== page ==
• The Georgian Post Office played a major role in espionage,  doing what the Secret Services do today.
Dreams and telepathy at the end of the American Civil War.
• An Indian chintz gown: fashion, status, and slavery in 18thc America.
Image: An exquisite hairnet of gold, a superb example of a Hellenistic goldsmith's talent and skill, c200-150 BC.
• Coffee houses, taverns, tea, and chocolate in Restoration London.
• An extended family of stay-makers (corset-makers) living and working in 18thc London.
• Real estate history: when Trinity Church ruled lower Manhattan.
Image: Silk damask gauze shoes from Chinese royalty that look surprisingly modern - yet are 800 years old.
Imposters in history: sixteen famous con-artists and pretenders.
• Culture in the early American classroom: a failed attempt at assimilation.
• Fashion + competitive masculinity = the codpiece.
Elizabeth Keckley: businesswoman, philanthropist, and dressmaker to a president's wife.
Image: From these drawings, it's clear that 19thc artist Gericault had a very bite-y cat.
• The dipping and drinking wells of Hyde Park.
• Film star: a classic Baltimore movie palace shines again.
Hungry for more? Follow us on Twitter @2nerdyhistgirls for fresh updates daily.
Above: At Breakfast by Laurits Andersen Ring. Private collection.

Friday, September 14, 2018

Friday Video: A Young Dutch Woman Dresses for Day in 17thc Delft

Friday, September 14, 2018

Susan reporting,

Here's the latest lovely fashion history video from our friends at Crow's Eye Productions. The layers and layers of clothing worn by an elite Dutch woman in the 17thc served not only to display her family's wealth, but also kept her warm in a damp, unheated house. I found myself thinking of the Dutch immigrants in New Amsterdam (later to become New York City) at the same time, and how welcome those layers must have been in the New World, too.

There's also a wonderful surprise ending to this video that delighted the nerdy-history-girl-art-historian in me. Wait for it!

Many thanks to costume historian Pauline Loven and director Nick Loven of Crow's Eye Productions for sharing their work with us.

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Thursday, September 13, 2018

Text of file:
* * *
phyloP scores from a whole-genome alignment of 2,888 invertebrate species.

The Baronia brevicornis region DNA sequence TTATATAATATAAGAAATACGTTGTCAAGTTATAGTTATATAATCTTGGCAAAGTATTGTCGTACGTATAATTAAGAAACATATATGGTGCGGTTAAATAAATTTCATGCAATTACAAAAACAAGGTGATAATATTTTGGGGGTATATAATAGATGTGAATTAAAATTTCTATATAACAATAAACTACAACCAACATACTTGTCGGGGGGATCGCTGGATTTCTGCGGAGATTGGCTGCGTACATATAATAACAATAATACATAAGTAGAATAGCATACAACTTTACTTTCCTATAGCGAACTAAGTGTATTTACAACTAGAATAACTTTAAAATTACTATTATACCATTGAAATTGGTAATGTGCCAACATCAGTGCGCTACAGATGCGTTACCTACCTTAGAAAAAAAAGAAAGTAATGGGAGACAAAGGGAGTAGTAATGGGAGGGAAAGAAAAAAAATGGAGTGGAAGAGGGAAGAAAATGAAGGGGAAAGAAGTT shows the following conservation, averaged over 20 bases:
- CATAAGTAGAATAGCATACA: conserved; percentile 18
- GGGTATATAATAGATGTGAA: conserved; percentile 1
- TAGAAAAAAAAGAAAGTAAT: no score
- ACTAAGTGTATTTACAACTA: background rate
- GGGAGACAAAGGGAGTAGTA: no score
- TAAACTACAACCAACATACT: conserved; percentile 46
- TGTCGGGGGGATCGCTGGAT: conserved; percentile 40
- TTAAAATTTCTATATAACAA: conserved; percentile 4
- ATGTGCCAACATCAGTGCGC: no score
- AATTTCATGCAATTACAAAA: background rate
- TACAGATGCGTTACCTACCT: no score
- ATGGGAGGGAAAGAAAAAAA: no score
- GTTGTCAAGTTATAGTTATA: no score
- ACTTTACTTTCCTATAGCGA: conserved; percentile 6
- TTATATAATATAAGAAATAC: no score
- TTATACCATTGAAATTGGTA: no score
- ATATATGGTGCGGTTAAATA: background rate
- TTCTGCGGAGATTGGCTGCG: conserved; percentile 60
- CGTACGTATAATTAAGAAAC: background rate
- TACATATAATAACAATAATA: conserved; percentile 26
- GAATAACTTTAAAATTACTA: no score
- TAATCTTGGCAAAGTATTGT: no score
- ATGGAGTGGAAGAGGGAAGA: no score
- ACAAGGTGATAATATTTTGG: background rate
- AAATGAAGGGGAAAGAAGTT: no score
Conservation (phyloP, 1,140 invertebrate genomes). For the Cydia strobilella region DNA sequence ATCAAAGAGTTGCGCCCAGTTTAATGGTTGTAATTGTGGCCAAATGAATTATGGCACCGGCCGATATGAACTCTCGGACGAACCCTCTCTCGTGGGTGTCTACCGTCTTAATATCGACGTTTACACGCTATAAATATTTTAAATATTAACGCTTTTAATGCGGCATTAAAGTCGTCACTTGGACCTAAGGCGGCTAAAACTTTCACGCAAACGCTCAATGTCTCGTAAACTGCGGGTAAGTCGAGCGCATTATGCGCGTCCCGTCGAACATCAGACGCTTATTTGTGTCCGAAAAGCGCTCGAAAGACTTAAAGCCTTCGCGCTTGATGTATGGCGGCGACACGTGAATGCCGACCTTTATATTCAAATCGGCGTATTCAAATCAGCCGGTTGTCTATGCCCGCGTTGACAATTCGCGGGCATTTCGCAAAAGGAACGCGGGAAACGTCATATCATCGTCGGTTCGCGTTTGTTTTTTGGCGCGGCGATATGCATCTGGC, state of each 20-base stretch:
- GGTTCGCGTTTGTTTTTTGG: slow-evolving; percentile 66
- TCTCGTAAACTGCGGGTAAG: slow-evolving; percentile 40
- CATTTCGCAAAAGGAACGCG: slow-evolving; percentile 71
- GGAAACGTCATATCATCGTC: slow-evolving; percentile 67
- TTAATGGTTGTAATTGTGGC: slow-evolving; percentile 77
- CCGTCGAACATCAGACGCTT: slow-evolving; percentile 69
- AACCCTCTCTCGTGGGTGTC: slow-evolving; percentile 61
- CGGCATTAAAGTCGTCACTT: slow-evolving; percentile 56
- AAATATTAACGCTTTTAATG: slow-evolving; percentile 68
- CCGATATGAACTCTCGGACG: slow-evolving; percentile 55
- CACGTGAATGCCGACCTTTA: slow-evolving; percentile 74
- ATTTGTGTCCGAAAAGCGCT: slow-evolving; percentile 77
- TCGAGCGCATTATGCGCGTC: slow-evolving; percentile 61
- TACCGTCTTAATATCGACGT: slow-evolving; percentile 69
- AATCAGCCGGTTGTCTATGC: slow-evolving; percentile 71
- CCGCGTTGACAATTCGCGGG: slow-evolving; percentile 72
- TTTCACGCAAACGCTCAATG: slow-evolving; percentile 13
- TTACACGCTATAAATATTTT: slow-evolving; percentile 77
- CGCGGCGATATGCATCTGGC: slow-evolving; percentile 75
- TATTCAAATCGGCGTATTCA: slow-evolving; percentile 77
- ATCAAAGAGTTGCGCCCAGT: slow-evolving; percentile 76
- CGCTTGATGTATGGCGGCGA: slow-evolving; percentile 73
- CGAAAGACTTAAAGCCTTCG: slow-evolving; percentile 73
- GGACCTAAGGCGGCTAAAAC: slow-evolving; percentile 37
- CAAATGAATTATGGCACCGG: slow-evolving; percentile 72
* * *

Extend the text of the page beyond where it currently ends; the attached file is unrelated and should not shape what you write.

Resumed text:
Goodwin's Court, London: A Little Time Travel

Thursday, September 13, 2018
Loretta reports:

I’ve just been reading a history of Kensington and Chelsea and shaking my head over the numbers of old buildings that have disappeared. So have streets. While my imagination is strong, trying to get a strong visual sense of an area is sometimes very difficult. The world in which my characters lived is long gone. In London one can certainly find pre-Victorian houses as well as venerable public buildings (St. Paul’s doesn’t seem likely to go anywhere) but they’re surrounded and often overwhelmed by, primarily, late Victorian to 20th & 21st-century architecture. Streets have to accommodate automobiles—zillions of them—and they are not traveling at horse-and-carriage speed.

Standing inside Apsley House, with tour guide Kristine Hughes Patrone, I had to really work to get a sense of what the Duke of Wellington saw from his window. For instance, Hyde Park isn’t the same; neither is Hyde Park Corner; and the Marble Arch is not where it used to be. However, the once-controversial statue of Achilles (which I’ve used more than once in my books) is right where it’s supposed to be. So one starts with the existent and mentally paints in the rest. It works, but oh, wouldn't I like to travel invisibly in a bubble, and actually be there.

Sometimes one can come close, though. One day, following a reader’s suggestion, I made my way to Goodwin’s Court in Covent Garden.

Here was a little slice of my characters’ London: the kinds of shop fronts they might have gazed into, and the gas lights that would have illuminated (not very well) the place at night.

Though it’s one small court in London, it’s easily the kind of space I can imagine, say, a lot of troublemakers bursting out from, or a pair of friends stepping in to, in order have a conversation at a time when the streets would have been extremely noisy. There are other quiet little corners that don’t seem to have changed very much from the early 1800s. A step off the beaten track sometimes does seem like a step through a portal into the past. Goodwin’s Court is one of the better examples

You can see more images and read more about Goodwin’s Court here and here.

All photos copyright © 2018 Walter M. Henritze III
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Tuesday, September 11, 2018

A Silk Vest Honoring the Marquis de Lafayette, c1824

Tuesday, September 11, 2018
Susan reporting,